How much do you have in common with Jill Duggar when it comes to parenting? Turns out it might just be more than you think. No, we're not talking about a general disdain for birth control, and it's probably likely that you've never considered the controversial blanket training baby discipline technique.
But if you've ever wondered when your kid will start hitting certain milestones — or have turned to the internet and social media to get other parents to weigh in on the topic — then you and Jill Duggar have a lot in common not just with each other, but with the way tons of new moms approach the excitement and quandaries of parenting. It's called crowdsourced parenting, and most of us do it at one point or another. Jill Duggar, for instance, is giving it a shot over on her blog right now.
The mom of barely toddling Israel, who recently turned 1, took to the internet to type out a question we've all probably asked at one time or another. In a blog post on the Dillard family website titled A Question for the Moms Out There, Jill wants to know when she can start expecting her ever-more-mobile little one to start picking up toys. She models the behavior for him, she says, but is hoping someone with more experience can fill in the blanks.
It's not a new concept, but it remains a pretty novel one; even when you have your family and your pediatrician drawing a vague outline of when your kid is developmentally able to hit a certain milestone, you crave the specificity of other moms who can say, "Oh, I've been there and done that. Here's what to look for!"
And sure, Jill isn't lacking for family advice. If anyone can tell her when kids hit certain milestones, it's her mom, and Jill and her sisters themselves took on a good bit of child-minding, so she's surely seen her siblings hit the milestone she's asking about now. But it's just different when it's your kid, isn't it? That's why a growing number of moms — particularly millennials — are seeking out the relatively objective opinions of the internet masses when they crowsdsource parenting advice.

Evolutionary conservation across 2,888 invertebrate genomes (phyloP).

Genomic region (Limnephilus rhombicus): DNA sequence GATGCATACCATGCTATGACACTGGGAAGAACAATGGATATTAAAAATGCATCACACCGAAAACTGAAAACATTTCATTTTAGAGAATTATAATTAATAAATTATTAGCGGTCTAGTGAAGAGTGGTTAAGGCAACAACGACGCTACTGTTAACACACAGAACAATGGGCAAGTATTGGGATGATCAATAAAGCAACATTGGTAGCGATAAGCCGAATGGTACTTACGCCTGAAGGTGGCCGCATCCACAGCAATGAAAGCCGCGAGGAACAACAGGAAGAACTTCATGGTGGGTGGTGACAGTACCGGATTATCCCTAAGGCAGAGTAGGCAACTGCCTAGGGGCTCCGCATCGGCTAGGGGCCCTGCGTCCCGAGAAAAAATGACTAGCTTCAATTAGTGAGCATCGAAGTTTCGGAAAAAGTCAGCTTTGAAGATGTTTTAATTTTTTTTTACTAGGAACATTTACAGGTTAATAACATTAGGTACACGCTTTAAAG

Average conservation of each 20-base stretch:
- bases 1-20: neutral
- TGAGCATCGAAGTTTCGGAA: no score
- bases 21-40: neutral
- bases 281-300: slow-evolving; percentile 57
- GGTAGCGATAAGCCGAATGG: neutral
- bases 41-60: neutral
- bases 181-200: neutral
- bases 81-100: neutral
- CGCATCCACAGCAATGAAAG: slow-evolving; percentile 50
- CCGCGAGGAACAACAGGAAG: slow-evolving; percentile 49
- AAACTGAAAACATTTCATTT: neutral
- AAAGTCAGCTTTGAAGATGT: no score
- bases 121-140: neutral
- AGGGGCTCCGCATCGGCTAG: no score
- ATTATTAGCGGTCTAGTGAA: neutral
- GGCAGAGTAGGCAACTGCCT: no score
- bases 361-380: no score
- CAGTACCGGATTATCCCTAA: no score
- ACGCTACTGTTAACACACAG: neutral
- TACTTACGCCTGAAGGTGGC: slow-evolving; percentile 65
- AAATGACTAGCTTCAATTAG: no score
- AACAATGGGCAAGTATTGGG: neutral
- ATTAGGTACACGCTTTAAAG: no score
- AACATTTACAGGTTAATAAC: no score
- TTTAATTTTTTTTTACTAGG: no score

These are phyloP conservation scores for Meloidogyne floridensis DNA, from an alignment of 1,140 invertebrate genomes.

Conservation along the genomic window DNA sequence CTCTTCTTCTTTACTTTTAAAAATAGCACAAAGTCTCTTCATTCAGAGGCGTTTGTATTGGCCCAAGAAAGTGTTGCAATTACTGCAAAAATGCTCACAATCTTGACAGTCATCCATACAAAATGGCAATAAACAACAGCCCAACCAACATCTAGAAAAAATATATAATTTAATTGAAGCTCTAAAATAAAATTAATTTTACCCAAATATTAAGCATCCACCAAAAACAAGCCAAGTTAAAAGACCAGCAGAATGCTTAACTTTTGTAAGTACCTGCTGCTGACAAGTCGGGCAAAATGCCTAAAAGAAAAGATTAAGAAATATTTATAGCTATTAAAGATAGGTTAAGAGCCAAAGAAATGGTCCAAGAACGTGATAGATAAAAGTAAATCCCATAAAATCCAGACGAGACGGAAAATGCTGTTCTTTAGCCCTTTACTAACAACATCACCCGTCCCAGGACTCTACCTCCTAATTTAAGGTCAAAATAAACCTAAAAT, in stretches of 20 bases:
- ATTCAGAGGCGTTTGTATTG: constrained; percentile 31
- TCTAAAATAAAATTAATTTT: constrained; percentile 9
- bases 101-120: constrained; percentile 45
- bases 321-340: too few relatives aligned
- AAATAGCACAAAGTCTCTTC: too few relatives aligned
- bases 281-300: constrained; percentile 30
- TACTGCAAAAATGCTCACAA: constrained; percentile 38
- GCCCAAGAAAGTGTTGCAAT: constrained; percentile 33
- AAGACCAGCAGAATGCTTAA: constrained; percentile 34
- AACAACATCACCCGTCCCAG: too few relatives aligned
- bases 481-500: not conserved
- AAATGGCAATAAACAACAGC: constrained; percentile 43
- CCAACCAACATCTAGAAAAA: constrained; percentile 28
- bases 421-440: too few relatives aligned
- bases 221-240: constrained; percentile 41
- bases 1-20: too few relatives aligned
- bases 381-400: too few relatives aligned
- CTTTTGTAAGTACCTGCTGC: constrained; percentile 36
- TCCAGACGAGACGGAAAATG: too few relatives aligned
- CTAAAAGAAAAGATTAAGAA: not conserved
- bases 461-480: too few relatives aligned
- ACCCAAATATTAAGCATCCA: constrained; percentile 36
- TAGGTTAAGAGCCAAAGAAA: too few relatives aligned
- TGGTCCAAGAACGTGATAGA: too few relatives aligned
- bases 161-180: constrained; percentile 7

According to a Pew Research Center survey, 31 percent of parents use Facebook at least in part to specifically ask about parenting, and a whopping 59 percent say they find useful information that applies specifically to parenting on some form of social media. You're probably familiar with the types of things people search for and squirrel away for later — questions on a local moms' group about a trustworthy pediatrician, or an entire Pinterest board dedicated to hacks that will get your kid to eat healthy, climb into bed on time and, yep, even learn to pick up their toys.
People love to argle-bargle about millennials and Duggars, but it turns out it isn't necessarily a bad thing to crowdsource the answers to burning parenting questions, so long as it's just one tool of many in your momming tool belt. That won't surprise people who check their Facebook feeds before they start Googling. Asking your friends for their own parenting experiences yields advice that has the benefit of being both objective and personalized.
The only caveat, of course, is to keep the really private or emotional stuff offline. Your kids won't thank you for asking about a rash on their bum over Twitter, complete with an Instagram collage with hi-res shots of their booty hives, and a "name my kid" campaign can only end in disaster (remember Boaty McBoatface?). And of course, it's always wise to take it all with a grain of salt.
But if you've got a few hundred "friends" you can toss a burning parenting question to — or a few thousand, if you're Jill Duggar — ask away!
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